We use a
satellite dish to dry our pressed mango fruit into fruit leather.
The hot season is also the mango fruit season. What do you do if you have
too many fruits? Traditionally Thai farmers would make mango rolls or ‘mango
leather’. Pick mango fruits from the tree. Put them on a table in the shade
for a few days to allow them to ripen, i.e. to develop a full aroma and
sweetness. The variety we use is ‘Nam Dokmai’, organically grown at Dokmai
Garden in Chiang Mai.
ready to eat – sweet and tasty.
Peel the ripe mangos, slice them, discard the large seeds and heat the pulp
in a vessel for 2-3 hours to reduce the amount of water. Let it cool down.
Squeeze the pulp with your hands until it turns into a jam, and then smear
it out on a wax cloth, tray or old rice bag as in this picture. Put the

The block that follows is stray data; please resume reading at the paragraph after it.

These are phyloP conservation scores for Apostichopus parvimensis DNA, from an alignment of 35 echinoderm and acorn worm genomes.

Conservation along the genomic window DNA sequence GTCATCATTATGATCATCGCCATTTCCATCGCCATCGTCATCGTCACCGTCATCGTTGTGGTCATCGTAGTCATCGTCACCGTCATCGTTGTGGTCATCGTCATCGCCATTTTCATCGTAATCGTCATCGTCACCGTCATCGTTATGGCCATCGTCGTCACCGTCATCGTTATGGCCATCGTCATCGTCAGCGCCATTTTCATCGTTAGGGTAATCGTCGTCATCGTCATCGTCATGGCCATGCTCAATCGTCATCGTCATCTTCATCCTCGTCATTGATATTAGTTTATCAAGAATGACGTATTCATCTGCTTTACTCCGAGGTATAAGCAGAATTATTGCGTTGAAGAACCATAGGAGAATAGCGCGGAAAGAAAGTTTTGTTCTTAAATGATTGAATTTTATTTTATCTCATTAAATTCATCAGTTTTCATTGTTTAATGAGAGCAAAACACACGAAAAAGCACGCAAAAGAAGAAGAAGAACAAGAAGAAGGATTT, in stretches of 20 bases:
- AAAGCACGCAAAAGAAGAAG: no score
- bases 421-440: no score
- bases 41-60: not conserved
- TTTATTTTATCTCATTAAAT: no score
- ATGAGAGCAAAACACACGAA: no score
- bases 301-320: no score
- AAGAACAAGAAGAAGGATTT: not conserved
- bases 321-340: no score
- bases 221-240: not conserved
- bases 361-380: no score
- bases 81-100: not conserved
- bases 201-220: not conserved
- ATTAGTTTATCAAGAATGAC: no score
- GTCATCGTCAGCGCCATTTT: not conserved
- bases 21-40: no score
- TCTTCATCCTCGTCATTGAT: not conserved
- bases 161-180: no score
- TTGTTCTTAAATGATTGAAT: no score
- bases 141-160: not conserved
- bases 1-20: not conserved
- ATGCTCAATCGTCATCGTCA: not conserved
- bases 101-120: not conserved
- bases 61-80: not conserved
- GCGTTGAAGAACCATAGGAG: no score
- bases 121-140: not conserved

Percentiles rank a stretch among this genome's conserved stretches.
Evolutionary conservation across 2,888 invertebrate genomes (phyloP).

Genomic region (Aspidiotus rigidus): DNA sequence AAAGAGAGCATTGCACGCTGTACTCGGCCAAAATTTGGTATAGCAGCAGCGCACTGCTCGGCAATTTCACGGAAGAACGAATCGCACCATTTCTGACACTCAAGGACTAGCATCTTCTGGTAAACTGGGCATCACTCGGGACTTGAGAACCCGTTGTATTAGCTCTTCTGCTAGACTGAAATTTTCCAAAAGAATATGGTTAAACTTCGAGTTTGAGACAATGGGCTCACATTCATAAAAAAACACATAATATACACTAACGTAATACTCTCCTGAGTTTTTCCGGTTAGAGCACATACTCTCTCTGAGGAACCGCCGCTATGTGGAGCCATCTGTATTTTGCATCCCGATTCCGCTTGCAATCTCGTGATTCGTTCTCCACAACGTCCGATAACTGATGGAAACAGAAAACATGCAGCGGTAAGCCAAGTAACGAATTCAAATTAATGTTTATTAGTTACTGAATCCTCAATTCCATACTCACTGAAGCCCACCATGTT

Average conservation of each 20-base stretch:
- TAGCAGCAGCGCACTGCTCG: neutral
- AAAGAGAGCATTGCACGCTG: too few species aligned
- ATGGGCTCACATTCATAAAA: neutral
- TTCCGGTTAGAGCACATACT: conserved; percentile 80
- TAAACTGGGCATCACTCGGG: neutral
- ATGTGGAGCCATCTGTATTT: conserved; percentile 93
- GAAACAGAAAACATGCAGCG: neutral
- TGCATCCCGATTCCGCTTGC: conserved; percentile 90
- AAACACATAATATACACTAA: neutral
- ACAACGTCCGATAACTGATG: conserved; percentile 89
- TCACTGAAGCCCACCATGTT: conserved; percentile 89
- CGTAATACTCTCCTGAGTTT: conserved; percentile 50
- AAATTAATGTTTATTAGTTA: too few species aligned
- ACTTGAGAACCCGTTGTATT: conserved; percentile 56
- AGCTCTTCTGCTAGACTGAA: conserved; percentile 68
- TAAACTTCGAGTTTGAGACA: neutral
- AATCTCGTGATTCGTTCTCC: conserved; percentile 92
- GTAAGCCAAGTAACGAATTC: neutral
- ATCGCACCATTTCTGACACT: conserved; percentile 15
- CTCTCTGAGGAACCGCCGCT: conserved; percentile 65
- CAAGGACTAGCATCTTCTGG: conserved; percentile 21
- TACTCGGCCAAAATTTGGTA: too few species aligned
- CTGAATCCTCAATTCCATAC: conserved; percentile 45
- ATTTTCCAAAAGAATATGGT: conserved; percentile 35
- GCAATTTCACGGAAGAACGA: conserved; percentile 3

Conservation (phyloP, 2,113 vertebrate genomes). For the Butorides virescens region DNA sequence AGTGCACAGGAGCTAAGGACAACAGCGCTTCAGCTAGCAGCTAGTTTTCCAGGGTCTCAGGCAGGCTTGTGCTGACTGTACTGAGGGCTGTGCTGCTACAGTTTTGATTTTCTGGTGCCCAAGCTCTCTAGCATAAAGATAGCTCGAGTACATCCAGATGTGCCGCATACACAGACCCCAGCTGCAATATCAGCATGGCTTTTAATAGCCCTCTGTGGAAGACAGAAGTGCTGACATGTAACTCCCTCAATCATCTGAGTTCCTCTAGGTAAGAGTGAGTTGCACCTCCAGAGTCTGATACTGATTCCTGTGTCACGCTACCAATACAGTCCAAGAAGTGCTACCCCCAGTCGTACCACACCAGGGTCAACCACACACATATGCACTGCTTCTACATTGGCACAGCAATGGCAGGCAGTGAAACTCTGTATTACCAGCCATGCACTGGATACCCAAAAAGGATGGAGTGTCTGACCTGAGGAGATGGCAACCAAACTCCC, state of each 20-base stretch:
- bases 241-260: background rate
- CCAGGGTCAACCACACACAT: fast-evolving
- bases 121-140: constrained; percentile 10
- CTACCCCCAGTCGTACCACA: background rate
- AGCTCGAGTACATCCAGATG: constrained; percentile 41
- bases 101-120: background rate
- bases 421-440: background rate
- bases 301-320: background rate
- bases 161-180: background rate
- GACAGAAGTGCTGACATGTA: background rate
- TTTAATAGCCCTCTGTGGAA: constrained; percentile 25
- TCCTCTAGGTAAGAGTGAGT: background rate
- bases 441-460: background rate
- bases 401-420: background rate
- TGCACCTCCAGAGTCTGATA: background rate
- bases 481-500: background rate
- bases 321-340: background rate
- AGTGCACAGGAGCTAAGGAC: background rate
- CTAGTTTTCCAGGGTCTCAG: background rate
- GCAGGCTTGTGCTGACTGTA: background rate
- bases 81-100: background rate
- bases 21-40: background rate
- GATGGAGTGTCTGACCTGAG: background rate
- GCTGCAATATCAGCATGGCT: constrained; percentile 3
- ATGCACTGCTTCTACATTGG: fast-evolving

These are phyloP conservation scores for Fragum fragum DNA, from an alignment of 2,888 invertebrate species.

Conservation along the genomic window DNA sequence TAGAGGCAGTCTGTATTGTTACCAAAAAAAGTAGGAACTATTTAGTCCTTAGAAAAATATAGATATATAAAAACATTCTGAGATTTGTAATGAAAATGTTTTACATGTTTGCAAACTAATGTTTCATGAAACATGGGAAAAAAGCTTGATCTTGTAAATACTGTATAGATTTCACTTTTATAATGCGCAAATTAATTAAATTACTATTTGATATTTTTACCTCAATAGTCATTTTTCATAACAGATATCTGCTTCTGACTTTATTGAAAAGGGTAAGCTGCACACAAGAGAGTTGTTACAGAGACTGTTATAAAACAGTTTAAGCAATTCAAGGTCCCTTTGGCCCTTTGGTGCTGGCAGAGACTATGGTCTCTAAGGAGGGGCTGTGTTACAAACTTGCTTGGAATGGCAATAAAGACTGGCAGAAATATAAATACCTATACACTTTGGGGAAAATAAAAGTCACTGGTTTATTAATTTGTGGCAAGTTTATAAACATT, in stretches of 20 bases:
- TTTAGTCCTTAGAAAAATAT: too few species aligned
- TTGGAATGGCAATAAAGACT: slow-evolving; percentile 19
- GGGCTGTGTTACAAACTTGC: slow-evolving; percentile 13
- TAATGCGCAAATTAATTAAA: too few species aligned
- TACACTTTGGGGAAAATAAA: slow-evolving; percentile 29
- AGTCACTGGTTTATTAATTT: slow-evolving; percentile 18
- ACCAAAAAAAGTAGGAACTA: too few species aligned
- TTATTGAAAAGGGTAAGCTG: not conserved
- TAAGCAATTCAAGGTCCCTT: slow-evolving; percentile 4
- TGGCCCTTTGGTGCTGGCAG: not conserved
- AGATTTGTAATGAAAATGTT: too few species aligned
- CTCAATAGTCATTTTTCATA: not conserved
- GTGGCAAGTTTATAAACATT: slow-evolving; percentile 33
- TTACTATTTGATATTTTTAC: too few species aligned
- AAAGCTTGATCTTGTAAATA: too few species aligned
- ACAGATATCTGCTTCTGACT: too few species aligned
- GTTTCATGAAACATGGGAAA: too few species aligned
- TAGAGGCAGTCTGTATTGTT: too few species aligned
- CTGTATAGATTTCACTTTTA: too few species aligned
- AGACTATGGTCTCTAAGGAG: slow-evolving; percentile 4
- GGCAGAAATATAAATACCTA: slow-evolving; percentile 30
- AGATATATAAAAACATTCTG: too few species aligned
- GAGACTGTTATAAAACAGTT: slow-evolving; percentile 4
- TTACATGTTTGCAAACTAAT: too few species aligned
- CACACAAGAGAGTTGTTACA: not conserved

cloth in the sun for 2-3 days to allow it to dry. A satellite dish is handy,
also useful for drying chili, banana, squid and meat.
Nothing has been added to this product, this is plain dried fruit pulp. Such
rolls, called ‘mamuang keng’ or ‘mamuang goan’ where also a way for farmers
to make money. However, small-scale production at home is quite uncommon
today. Mango rolls or ‘mango leather’ can be stored a long time, while the
fresh fruit decays quickly. When food is available one has to preserve as
much as possible. In communities without irrigation, such as in the arid
Esan (Northeast of Thailand) there is not many other fresh greens available
Precipitation report: Only one occasion of rain in April: 3 mm on April
25th. In March we received 13 mm of rain (8 mm on the 3rd and 5 mm on the
4th of March). In February we received 20 mm (21 Feb. 8 mm, 17 Feb. 7 mm, 2
Feb. 5 mm). In January we received 9 mm (3 mm on Jan. 31st and 6 mm on Jan.
29th). During the past 18 month period, we have been forced to irrigate at
least once each month except in September 2012. The current drought
March-April 2013 is normal. The Climate Prediction Centre still forecasts a
neutral (normal) year.